Posted by ken on August 27th, 2004 (All posts by ken)
Reading through a “news” paper the other day, I read the comments of an ardent Kerry supporter accusing Bush of having a “19th Century mentality”, apparently because Bush thinks that killing dangerous enemies and producing fuel are worthwhile activities. As I so often do when hearing the comments of Bush opponents, my reaction was “I wish!” I guess you know you’ve definitely become someone’s political enemy when you hear him accusing your candidate of things that would make you a fanatical supporter if only they were true.
At any rate, it constantly amazes me to hear people speak of a “19th Century mentality” as if it were a terrible insult, and to speak of the 19th Century itself as if it was a time when our benighted policies kept us on the road to disaster until 20th Century heroes took the reins of power and saved the day. I suppose that I must confess that I myself harbor a 19th Century mentality.
It was a 19th Century mentality that brought us the telegraph and the telephone. The electric light and the electric power plant. The transcontinental railroad and the automobile. The steamship, which enabled millions of people to escape misery in Europe and begin the long climb to prosperity on our shores. Typewriters and bicycles. Sewing machines. The airplane (yes, it came in 1903, but I’m pretty sure the Wright Brothers can credibly be accused of harboring a 19th Century mentality, like Edison, Bell, and Morse before them).
It was a 19th Century mentality that saved the whales, and found something better than whale oil to use as fuel. It is not to the credit of the 20th Century mentality that the man who organized the enterprise that produced more fuel at a cheaper price than anyone on the planet came to be regarded as a villain, and his enterprise that flooded the world with that fuel came to be regarded as “predatory”.
It was a 19th Century mentality that finally drove slavery out of the civilized world. For uncounted millenia, muscle power dominated production, and men who controlled hundreds of other mens’ muscles with whips grew wealthy while men who didn’t stayed in poverty. It was men with a 19th Century mentality who finally denounced slavery as unequivocally evil, and who devised ways to outproduce the slaveowners and drive them to ruin. It was free men with a 19th Century mentality who replaced muscle power with machine power on a large enough scale that free men who used their minds to develop and control the machines irrevocably gained the upper hand over men who used whips to control armies of slaves forbidden to use their minds. And when the slaveowners resorted to war to protect their barbaric enterprises and their own ill-gotten position atop their mideval social order, the free men and their machines flooded their enemies with weapons and ammunition, with food and clothing, in quantities never before seen, while their own soldiers went days without food and often fought barefoot in gray rags that might once have been uniforms.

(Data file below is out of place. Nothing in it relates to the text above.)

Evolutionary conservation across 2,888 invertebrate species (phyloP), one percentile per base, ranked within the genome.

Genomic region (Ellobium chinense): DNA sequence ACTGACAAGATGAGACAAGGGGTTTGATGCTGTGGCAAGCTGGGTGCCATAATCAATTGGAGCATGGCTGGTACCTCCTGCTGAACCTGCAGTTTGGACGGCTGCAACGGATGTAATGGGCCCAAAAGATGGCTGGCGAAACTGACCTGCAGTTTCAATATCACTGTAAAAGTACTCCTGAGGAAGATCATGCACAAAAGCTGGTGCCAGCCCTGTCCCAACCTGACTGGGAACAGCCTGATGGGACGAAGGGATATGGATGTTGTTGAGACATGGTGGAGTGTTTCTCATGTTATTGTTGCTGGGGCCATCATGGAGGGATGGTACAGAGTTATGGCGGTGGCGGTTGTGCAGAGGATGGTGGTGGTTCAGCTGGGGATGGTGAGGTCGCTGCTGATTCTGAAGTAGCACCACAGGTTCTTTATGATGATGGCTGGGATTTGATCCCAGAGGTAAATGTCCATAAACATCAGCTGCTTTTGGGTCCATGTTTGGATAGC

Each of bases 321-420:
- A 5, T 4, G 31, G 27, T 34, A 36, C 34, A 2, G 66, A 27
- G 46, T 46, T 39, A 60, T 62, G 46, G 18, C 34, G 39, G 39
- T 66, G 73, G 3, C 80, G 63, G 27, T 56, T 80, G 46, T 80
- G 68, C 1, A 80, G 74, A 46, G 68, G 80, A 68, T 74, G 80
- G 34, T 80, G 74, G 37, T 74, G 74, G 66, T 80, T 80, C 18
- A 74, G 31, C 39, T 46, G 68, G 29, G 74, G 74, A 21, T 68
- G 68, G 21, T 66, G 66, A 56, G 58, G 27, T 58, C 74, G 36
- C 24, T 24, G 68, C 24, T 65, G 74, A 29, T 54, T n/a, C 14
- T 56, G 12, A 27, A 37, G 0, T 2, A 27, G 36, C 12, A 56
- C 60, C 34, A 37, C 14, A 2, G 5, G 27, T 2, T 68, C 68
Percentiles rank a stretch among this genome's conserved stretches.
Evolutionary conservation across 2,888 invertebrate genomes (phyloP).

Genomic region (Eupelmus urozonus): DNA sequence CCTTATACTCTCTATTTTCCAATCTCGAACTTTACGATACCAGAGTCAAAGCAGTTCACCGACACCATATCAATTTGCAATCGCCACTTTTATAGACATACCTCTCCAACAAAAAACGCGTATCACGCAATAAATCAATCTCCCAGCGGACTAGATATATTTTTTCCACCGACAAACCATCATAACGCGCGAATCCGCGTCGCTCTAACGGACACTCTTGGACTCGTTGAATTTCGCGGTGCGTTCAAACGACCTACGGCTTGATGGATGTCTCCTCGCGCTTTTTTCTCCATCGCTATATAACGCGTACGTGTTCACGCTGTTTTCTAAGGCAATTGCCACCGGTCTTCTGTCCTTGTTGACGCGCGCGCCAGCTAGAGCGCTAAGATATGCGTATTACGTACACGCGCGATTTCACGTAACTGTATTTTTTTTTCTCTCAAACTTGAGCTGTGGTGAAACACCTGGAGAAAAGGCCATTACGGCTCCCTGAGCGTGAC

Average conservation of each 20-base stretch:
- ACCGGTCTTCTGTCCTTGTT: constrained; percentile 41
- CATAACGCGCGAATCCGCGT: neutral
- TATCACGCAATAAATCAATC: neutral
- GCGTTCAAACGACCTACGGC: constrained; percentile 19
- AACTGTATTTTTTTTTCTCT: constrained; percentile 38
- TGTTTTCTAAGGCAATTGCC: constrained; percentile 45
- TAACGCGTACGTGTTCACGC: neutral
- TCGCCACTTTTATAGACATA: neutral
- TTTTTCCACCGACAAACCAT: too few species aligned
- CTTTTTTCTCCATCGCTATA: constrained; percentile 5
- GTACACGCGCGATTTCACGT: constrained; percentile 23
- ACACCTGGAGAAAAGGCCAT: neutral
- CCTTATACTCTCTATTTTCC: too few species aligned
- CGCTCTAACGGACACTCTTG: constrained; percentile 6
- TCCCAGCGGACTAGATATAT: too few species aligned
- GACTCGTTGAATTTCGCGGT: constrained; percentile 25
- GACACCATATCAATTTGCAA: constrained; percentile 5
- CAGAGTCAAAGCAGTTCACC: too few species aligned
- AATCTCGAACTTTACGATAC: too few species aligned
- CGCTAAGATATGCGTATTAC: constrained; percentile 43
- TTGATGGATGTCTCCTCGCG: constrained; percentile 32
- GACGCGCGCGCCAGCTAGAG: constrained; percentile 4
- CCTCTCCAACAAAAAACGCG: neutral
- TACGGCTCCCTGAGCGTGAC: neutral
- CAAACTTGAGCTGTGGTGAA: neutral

It was a confidence in the continuation of the 19th Century mentality that led people well into the 20th Century to predict wonders for the present day that still have not materialized. It is the remnants of the 19th Century mentality that drive the computer revolution and the race for the X-Prize. I daresay that had we kept the 19th Century mentality to the present day, you could see lots of young-looking and healthy people recount their first-hand experiences of the 19th Century on your holographic TV at your home in the outer solar system. Instead, the man who organized the enterprise that produced computer operating systems that average people can use and afford is denounced as a villain (often by people using the very tools his organization produced!), the men who continue to produce fuel for our society are accused of “raping the Earth”, and those same people regard any attempt to replace the fossil fuel they hate so much with nuclear fuel as a conspiracy to kill everyone with evil “radiation”. Right-thinking people with a 21st Century progressive mindset look upon average people traveling faster to their jobs, from larger and more remote estates, and denounce it as “sprawl” and never consider that people with their benighted 19th Century mentality once confidently and eagerly awaited the day when we would all use skycars to commute hundreds or thousands of miles. People with outdated 19th Century minds once eagerly awaited the day when pharmaceutical companies would cure cancer or even beat the aging process, while progressive 21st Century thinkers consider such things trivial compared to the pharmaceutical companies’ evil conspiracy to sell their drugs at a profit, and to commit the unspeakable outrage of advertising their product. Bush with his alleged 19th Century mind pushed through a 20th Century-style government program to give away drugs, and progressive 21st Century thinkers call him an agent of the pharmaceutical companies because the plan calls for those companies to be paid for the drugs!
Today we regard the 19th Century as a time of unremitting misery, and indeed our ancestors of that time lived in conditions we find deplorable, but many fail to consider that this is not because our mentality or our policies are better than theirs, but simply because the progressive 20th Century policies did not manage to completely halt the march of progress that was in full swing long before any 20th Century “reformers” came on the scene. But as you drive your groundcar through innumerable bottlenecks, and behold the nearly empty sky, as you visit your ailing parents or the graves of your grandparents, as you look at the night sky and see nothing but unreachable stars and absolutely deserted planets, take a moment to consider what might have been if only the 19th Century mentality had remained the driving force of our society.